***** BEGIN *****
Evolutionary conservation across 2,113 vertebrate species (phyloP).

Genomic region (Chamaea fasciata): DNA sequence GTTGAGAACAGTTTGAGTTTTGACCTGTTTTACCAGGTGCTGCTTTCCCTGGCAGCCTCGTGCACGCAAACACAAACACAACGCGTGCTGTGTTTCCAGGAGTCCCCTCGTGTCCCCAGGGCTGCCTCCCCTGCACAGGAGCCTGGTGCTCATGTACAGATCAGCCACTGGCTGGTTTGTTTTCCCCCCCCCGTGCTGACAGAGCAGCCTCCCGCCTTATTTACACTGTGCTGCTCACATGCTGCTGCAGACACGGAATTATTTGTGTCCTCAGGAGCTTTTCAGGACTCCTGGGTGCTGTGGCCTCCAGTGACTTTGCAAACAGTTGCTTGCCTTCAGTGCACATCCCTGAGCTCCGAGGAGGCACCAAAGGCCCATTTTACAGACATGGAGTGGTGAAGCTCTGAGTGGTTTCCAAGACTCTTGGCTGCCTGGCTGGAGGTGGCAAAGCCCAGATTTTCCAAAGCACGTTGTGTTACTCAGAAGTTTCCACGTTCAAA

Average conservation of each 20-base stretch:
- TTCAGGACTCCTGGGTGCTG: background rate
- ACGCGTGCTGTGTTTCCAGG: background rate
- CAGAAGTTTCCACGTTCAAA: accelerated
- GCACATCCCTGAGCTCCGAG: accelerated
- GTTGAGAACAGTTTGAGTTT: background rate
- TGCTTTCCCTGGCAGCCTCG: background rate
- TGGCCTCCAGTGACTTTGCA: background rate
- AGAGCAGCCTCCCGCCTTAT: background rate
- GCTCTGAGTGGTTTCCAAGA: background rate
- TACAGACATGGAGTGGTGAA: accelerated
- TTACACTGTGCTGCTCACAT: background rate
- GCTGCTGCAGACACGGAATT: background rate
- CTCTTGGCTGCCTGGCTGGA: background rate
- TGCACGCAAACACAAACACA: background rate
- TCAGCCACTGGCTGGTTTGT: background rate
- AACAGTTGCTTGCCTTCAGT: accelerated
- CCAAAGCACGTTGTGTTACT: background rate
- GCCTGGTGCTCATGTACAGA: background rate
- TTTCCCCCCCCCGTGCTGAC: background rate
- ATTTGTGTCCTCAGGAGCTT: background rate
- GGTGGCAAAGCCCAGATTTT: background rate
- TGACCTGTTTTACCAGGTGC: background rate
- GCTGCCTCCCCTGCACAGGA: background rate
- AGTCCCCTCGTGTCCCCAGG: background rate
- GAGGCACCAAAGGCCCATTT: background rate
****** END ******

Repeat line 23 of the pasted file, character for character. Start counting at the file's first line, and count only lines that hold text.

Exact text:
- ATTTGTGTCCTCAGGAGCTT: background rate